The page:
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Mark Riley is the market president for Bank of America's Central Valley region.

published on June 28, 2019 - 10:53 AM
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One of the most important building blocks for a strong, growing economy is the development of a talented workforce. Without qualified talent, Central Valley businesses and communities can’t stay competitive or drive growth for the benefit of our workers and residents. Although there are job training success stories in our region, we can do better.

Even though I work for a bank, I often spend more time speaking with business owners and other leaders about people than I do about capital — underscoring the fact that their No. 1 business concern is attracting qualified individuals from a shrinking pool of talent. These business leaders agree that the current state of career preparation is not sufficient to meet present and future workforce demands, threatening the Fresno-Visalia area’s continued economic growth.

Only one in five residents in Fresno County have earned a four-year college degree, and those numbers are lower in surrounding counties. And more than one-quarter of residents 25 years and older in Fresno, Madera, Kings and Tulare counties do not have a high school diploma, according to the U.S. Census Bureau.

So how does our region address this challenge? First, we need an approach that better prepares new and returning talent for the job skills needs of tomorrow. Next, we need to develop strategies that better connect the needs of employers with training providers.

A great starting point is partnering with higher education institutions to work to close the talent gap. According to Innovate Tulare-Kings County, by 2020, 67% of jobs will require a career certificate or college degree. Improving postsecondary opportunity with both tuition assistance and employer-based training is essential, and business must become a key player in postsecondary training. We have worked with Fresno State on its Veterans Education Support Program and look to additional opportunities with other colleges in the region.

But another often overlooked resource is the region’s tremendous network of nonprofits that work with those who are unemployed and underemployed to teach the latest job skills, workplace etiquette, career development opportunities and even help place them into jobs.

Bank of America is proud to work with two of the most proactive organizations promoting workforce development as well as broader economic development in the region — the Central Valley Community Foundation and the Greater Fresno Area Chamber of Commerce. I have the privilege of serving on the boards of both organizations, and the demand for upskilling our current and near-future workforce is a common topic of discussion.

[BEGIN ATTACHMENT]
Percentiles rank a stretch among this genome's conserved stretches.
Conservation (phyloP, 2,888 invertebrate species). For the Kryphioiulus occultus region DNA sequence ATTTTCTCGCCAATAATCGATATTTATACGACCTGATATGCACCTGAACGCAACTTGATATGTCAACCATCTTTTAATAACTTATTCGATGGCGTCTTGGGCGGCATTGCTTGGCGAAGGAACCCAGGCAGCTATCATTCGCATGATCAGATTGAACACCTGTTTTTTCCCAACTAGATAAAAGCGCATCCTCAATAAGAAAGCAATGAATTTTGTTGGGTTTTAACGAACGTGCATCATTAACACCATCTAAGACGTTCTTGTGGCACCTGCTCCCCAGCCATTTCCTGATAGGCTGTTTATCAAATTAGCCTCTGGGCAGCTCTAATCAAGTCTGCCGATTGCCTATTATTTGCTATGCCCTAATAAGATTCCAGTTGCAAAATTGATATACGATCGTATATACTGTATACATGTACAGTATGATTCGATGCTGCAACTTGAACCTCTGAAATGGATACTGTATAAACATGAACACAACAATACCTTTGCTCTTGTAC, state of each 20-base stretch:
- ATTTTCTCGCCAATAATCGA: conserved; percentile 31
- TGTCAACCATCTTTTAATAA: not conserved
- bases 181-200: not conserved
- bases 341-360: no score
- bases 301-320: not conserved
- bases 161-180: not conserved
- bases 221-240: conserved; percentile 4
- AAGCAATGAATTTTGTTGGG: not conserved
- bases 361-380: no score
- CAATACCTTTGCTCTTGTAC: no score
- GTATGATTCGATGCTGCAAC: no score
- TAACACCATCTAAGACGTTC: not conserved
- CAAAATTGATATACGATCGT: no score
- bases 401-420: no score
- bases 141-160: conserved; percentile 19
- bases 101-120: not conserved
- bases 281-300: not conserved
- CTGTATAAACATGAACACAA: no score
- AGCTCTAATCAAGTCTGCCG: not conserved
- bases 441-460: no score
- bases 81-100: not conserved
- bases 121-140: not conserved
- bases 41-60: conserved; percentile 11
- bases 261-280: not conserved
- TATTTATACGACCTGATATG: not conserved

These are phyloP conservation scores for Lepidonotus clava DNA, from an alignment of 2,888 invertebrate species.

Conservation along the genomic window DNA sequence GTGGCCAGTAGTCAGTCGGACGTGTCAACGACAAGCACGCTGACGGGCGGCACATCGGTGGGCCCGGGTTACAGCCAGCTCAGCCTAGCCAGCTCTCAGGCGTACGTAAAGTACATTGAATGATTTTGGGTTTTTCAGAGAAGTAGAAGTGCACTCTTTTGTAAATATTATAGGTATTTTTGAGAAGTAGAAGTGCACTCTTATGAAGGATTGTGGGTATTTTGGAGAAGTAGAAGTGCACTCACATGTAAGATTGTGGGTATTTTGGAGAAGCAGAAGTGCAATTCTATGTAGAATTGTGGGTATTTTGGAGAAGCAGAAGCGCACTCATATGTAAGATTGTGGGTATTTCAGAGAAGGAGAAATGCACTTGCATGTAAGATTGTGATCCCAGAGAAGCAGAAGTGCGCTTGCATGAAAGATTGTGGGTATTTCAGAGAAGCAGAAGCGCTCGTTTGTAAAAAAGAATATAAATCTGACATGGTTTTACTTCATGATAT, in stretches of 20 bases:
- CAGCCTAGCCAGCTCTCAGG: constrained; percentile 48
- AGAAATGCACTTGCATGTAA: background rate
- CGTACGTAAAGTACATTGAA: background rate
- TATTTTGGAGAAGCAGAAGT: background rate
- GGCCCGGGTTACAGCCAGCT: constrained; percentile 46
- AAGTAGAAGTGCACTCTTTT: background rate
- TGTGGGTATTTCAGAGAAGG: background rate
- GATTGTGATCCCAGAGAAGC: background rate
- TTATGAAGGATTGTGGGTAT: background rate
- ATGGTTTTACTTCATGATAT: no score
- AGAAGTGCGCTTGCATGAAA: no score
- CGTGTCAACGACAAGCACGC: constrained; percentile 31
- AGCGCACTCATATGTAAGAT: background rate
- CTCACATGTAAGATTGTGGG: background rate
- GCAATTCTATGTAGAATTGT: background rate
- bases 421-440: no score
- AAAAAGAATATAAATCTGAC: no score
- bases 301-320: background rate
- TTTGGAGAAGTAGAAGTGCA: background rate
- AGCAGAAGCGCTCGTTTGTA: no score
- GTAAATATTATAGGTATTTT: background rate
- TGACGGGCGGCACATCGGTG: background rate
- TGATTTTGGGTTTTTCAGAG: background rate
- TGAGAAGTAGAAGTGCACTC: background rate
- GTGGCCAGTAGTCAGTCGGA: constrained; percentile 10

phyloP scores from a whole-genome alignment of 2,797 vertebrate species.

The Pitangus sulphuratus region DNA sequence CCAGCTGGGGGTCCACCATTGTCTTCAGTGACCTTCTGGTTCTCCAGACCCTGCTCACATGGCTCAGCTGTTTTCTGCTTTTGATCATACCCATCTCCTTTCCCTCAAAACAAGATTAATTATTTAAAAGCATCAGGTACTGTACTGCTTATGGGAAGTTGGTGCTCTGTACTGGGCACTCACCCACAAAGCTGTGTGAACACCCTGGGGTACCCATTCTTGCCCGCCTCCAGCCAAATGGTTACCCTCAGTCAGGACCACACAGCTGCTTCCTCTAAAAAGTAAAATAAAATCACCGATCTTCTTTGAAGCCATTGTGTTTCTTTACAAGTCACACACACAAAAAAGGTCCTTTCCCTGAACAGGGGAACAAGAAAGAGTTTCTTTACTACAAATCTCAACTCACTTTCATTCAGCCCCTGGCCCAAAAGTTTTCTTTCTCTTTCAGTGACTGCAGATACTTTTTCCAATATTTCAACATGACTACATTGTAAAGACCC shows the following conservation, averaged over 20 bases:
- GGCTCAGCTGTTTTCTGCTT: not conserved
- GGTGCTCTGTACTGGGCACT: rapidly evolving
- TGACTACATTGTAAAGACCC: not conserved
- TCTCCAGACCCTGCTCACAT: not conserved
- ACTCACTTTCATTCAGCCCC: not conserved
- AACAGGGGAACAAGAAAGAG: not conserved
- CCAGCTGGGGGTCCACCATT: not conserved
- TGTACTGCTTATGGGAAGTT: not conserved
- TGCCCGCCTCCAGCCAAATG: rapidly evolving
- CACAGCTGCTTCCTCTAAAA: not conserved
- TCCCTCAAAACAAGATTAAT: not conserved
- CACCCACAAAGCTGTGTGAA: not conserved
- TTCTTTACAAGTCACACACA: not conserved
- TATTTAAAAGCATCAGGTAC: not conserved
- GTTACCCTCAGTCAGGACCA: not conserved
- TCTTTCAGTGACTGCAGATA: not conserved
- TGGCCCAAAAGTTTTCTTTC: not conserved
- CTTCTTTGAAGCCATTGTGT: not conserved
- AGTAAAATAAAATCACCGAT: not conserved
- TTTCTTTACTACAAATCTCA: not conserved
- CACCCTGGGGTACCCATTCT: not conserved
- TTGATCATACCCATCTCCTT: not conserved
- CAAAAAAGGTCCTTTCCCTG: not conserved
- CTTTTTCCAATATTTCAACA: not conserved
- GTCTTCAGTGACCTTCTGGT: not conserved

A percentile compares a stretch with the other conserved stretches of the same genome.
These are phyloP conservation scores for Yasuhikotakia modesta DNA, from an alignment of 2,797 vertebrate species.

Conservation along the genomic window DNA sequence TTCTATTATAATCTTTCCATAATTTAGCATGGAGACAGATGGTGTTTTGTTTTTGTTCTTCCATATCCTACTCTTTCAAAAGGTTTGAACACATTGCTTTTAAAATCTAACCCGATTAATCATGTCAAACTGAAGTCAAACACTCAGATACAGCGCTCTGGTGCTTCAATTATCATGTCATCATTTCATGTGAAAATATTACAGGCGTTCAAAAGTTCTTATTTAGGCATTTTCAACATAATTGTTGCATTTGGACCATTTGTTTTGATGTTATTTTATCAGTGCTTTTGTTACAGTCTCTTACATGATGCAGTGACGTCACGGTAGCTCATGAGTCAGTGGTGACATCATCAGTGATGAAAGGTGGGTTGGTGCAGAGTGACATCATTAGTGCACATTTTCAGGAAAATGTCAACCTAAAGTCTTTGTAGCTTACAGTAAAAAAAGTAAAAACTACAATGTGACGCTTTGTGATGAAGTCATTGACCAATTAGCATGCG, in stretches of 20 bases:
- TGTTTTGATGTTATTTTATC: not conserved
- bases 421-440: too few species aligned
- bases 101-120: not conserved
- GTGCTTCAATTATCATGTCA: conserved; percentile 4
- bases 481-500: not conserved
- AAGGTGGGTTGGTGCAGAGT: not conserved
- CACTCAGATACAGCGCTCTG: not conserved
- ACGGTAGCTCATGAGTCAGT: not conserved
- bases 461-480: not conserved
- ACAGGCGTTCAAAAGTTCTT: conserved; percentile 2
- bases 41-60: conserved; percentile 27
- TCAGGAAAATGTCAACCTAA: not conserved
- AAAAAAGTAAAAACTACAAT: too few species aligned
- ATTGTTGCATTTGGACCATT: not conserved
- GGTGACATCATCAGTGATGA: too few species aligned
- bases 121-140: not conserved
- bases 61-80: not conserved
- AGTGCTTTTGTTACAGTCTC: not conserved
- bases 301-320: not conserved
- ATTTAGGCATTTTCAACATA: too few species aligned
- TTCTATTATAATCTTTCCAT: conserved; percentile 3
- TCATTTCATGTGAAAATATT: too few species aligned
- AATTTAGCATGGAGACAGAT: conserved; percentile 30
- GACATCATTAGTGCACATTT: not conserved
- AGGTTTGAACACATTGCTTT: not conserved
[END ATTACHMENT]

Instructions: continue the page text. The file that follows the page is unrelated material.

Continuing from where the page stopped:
We have also been strategically deploying our philanthropic capital towards local and regional workforce development programs so that more people who are financially disadvantaged can leverage today’s growing economy with a sustainable, well-paying job.

In just the past two years, we’ve provided more than $200,000 in grants to local nonprofits like Community Services & Employment Training (CSET) for its Work-Based Learning for Vulnerable and In-School Youth Populations program, and the Fresno Area Hispanic Foundation for its Mujeres Hablando de Business program, which helps bilingual women entrepreneurs launch and build businesses.

The bank now also offers its paid summer internship program for the first time in Fresno, called Student Leaders. These high-achieving and civically minded teens are placed in roles with local nonprofits for the summer, learning invaluable job skills while contributing back to the community. Youth employment is so important that, this summer alone across the United States, Bank of America is investing more than $4 million in funding to support nearly 3,000 summer jobs for teens across the country through various initiatives, with a particular focus on young people from low-income families.

As a region, we cannot develop talent for tomorrow with yesterday’s skills. Increasingly rapid technological advances and other global changes will put pressure on individuals to adapt to new expectations in both the jobs of today and the new ones of tomorrow. The Fresno area is fortunate to have so many programs in place to help our residents do just that, and Bank of America looks forward to working with many of these organizations to continue building the Central Valley’s economy.

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Mark Riley is the Market President for Bank of America in the Fresno/Visalia area of the Central Valley. In this capacity Mark leads the company’s philanthropic efforts and drives business collaboration and employee engagement across all lines of business. Riley is also the Market Executive for the Central Valley South team — covering a diverse portfolio of Commercial and Agribusiness clients. In this role he is responsible for revenue generation and delivering the commercial and investment banking resources of Bank of America.


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